Concentrating on what a website does, not what it looks like #DigitalLab

Concentrating on what a website does, not what it looks like #DigitalLab


Anjelica CleaverMarketing and Development, Tomorrow’s Warriors  experiments with what makes a website work and also explores the best messaging for a crowdfunding campaign. Part of her Fellowship at Digital Lab.

Blog 1: Concentrate on what the website does, not what it looks like

Digital Lab has come at a really useful time for me and my organisation because we are doing a redesign of our website. I have been able to discuss with my mentor Tom Bearshaw how as an organisation we can develop our digital strategy and make our website fit for purpose.

One thing that I’ve learnt is that each webpage needs to have one purpose and that the design of that page needs to drive the user towards that purpose. For example, if the purpose of that page is to get people to click on a link then there shouldn’t be too much text to draw away attention, and the link should be clear and obvious.

This advice has been very useful in changing the way I was approaching website design. My initial focus would have been in shaping a narrative through the website which captures the company values, in having in-depth descriptions of everything the company does, and in making sure the look of the website was right.

I’m now trying to remember that the most important thing is not what the website looks like, but what the website does.  


In creating a digital strategy for a new website, another important learning point has been that the purpose of each page should be easily measurable through analytics, and there should be a way to capture that data. For example, if the purpose of the page was to get someone to click on the link at the end, you could measure the success of the page by how many people who visited the page clicked on the link. If the page was very text heavy with important information and the use of the page was to get people to read that information, then you could measure how long the average user stayed on the webpage to measure its success.

Once you have assessed what you are measuring and how you can measure it and captured that data, you can see which web pages might be failing in their purpose, and they can be edited later on. This can help improve a website in the long-term and inform a digital strategy. This could prove especially useful for larger digital campaigns.  

Blog 2: #IAmWarrior Crowdfunding 

We are currently running an #IAmWarrior crowdfunding campaign to raise £100,000 for our charity over the year. We had a similar successful campaign in 2018-19 that exceeded its target in 9 months, raising £120,000. However, due to shifts in the company’s economic model, we need to start fundraising £100,000 every year in order to fund our Young Artist Development Programme. As such, we will need to do two things with our digital strategy:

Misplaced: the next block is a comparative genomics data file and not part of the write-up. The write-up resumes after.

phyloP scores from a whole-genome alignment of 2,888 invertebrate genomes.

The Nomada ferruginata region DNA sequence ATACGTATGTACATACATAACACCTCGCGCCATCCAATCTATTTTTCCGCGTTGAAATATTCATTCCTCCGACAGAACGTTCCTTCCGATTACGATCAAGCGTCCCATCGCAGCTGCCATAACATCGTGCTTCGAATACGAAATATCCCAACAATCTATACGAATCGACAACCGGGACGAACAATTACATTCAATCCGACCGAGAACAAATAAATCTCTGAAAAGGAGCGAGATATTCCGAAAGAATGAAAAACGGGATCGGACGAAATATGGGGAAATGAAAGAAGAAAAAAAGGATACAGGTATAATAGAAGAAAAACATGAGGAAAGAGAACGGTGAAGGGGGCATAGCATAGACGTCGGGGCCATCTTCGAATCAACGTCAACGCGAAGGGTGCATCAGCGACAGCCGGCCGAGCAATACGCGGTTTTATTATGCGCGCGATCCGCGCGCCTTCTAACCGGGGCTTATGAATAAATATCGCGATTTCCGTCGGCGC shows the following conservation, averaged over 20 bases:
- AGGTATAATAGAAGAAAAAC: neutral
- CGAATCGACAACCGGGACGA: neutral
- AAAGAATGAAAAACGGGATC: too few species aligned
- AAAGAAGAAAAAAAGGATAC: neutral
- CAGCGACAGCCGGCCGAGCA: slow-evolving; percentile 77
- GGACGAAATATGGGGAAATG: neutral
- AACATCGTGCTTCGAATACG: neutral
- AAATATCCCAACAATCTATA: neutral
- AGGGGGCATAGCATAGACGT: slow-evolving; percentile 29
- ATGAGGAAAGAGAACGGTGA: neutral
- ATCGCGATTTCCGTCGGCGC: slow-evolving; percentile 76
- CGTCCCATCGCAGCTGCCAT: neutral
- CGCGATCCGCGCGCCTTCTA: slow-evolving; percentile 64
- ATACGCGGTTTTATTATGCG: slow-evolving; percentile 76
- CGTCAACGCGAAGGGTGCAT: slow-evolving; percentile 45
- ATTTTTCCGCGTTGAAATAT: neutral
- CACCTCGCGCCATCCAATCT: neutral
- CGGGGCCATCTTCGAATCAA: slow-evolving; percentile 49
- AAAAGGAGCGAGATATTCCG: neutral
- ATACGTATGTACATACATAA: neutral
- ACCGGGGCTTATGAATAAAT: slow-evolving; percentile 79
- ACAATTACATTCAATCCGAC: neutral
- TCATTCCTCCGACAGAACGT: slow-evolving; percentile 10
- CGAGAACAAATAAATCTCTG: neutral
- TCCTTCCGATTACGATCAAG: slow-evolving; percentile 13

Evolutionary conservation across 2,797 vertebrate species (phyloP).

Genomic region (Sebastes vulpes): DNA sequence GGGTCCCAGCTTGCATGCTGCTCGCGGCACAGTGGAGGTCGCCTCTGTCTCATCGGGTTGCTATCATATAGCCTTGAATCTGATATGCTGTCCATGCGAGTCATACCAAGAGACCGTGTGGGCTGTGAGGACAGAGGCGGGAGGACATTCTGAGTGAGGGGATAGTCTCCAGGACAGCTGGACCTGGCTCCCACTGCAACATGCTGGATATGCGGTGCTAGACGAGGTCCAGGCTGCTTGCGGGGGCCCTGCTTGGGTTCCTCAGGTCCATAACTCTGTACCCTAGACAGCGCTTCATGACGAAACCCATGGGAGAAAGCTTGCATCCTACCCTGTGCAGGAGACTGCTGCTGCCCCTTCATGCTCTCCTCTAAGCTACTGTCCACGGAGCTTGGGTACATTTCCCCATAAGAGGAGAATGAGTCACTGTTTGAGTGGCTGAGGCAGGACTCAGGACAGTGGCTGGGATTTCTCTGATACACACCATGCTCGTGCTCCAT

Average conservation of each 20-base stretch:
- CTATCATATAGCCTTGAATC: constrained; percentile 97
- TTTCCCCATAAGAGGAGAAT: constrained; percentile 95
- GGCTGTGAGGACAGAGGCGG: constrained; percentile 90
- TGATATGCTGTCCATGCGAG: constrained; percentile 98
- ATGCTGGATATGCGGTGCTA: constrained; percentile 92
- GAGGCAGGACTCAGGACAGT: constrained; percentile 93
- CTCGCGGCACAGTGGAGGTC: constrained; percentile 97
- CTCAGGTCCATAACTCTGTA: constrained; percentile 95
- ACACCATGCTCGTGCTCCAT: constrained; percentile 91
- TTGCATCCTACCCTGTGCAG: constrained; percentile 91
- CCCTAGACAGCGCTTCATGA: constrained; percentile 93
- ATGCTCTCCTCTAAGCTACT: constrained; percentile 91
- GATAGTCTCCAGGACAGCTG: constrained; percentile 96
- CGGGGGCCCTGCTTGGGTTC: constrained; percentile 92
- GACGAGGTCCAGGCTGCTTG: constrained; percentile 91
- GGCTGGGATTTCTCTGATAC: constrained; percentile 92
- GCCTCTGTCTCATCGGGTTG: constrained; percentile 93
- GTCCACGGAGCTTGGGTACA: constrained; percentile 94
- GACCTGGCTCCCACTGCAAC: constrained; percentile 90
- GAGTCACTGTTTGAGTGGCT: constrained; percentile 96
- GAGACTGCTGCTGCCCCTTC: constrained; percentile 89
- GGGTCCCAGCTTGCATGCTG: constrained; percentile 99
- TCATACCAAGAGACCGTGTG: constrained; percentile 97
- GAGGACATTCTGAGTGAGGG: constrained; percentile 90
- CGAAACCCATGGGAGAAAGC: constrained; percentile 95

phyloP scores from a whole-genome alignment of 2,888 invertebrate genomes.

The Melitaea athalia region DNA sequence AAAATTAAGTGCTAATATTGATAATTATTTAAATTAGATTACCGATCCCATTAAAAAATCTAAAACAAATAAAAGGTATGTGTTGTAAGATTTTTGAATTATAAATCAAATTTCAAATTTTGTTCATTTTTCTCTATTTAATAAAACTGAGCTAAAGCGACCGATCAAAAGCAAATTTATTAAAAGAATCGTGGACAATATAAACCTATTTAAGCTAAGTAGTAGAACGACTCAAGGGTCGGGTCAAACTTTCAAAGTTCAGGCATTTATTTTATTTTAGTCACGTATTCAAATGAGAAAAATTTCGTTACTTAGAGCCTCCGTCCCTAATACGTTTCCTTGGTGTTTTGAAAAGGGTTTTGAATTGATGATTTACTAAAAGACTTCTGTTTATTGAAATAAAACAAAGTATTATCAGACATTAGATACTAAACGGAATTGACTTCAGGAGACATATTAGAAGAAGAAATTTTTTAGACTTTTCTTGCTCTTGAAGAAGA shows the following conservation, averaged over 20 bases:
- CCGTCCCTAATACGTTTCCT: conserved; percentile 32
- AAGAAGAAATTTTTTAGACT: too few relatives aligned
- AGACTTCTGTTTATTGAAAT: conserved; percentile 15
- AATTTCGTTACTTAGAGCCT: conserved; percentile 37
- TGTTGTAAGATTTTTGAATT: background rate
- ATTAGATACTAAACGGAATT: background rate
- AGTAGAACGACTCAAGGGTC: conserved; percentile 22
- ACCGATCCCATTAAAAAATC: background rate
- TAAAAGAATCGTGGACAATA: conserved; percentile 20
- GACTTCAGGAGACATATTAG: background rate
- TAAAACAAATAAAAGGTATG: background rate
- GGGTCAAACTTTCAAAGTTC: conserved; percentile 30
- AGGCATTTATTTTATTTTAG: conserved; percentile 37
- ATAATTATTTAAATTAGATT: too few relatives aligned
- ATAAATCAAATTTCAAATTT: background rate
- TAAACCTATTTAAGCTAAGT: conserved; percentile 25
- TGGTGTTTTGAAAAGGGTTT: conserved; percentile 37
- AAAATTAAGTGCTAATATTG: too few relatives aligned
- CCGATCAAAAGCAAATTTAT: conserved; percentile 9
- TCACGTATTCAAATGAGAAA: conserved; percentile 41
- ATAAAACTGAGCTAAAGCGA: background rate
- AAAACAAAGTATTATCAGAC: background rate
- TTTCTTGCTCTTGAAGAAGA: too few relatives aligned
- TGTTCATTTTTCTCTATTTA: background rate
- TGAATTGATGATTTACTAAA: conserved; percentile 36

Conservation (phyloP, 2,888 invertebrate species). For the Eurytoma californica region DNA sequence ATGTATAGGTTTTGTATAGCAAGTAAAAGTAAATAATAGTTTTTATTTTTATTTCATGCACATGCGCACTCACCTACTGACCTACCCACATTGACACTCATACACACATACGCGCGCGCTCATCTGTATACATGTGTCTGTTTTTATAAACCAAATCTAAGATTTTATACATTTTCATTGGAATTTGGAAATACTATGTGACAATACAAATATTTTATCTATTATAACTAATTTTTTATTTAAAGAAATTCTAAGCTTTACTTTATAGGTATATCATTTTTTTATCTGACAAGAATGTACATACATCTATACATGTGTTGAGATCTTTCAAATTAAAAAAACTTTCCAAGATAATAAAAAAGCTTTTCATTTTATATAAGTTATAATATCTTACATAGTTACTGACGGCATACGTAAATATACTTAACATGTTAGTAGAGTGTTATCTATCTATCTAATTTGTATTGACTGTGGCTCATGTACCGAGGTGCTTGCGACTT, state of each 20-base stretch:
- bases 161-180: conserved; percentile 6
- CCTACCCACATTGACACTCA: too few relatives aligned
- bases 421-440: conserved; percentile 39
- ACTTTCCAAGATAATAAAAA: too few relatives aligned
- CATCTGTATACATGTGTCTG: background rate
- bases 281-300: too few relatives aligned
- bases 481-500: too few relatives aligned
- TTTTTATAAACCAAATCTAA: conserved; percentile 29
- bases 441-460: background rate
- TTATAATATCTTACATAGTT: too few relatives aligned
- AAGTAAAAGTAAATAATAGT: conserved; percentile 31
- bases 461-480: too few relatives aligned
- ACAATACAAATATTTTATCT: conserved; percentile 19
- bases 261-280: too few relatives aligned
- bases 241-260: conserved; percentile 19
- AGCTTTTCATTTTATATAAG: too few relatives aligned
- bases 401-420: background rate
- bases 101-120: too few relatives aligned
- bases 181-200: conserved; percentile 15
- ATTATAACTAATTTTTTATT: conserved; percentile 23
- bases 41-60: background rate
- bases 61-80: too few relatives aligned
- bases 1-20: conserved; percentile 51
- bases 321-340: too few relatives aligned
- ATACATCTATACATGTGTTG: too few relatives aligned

• we need to develop retargeting campaigns that will allow our past supporters to see our new appeals and encourage them to donate again;
  • we also need to reach new audiences who support similar causes.  

One way that we can target our regular audience through Facebook Ads is by adding a Facebook Pixel to our website. This allows us to advertise to anyone who has been on our website. This information can be very useful for retargeting campaigns, as we will be asking those who have given a one-off donation to us to become regular donors on our new Friends scheme, which we intent to launch in 2021.  

We can use Facebook lookalike audiences in targeted paid campaigns to reach new people who would likely support our cause. An experiment would be to contrast a Facebook lookalike audience with who we could predict our target market would be. If the Facebook lookalike audiences were effective this could massively inform the company’s digital strategy. It would also change the messaging.

The company is well known to a small audience as it is at the forefront of UK jazz. However, it has as a primary goal to increase diversity in the music scene and to achieve equality for black people, women and those in challenging socio-economic situations. It supports young people in achieving their dreams to become musicians. It also achieves artistic excellence and is a leader in the cultural sector.

These messages have universal appeals, and if we started to find that we were attracting more new donors who hadn’t heard of our organisation, we could change the organisation’s messaging to be more open and universal.   

Anjelica CleaverMarketing and Development, Tomorrow’s Warriors 

Anjelica Cleaver is Marketing and Development Coordinator at pioneering artist development charity Tomorrow’s Warriors. As well as doing freelance marketing, videography and content creation for clients such as Black Women in Theatre, she is also a freelance writer for publications like EZH and a radio host and producer for stations including Soho Radio and Balamii

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Resource type: Articles | Published: 2021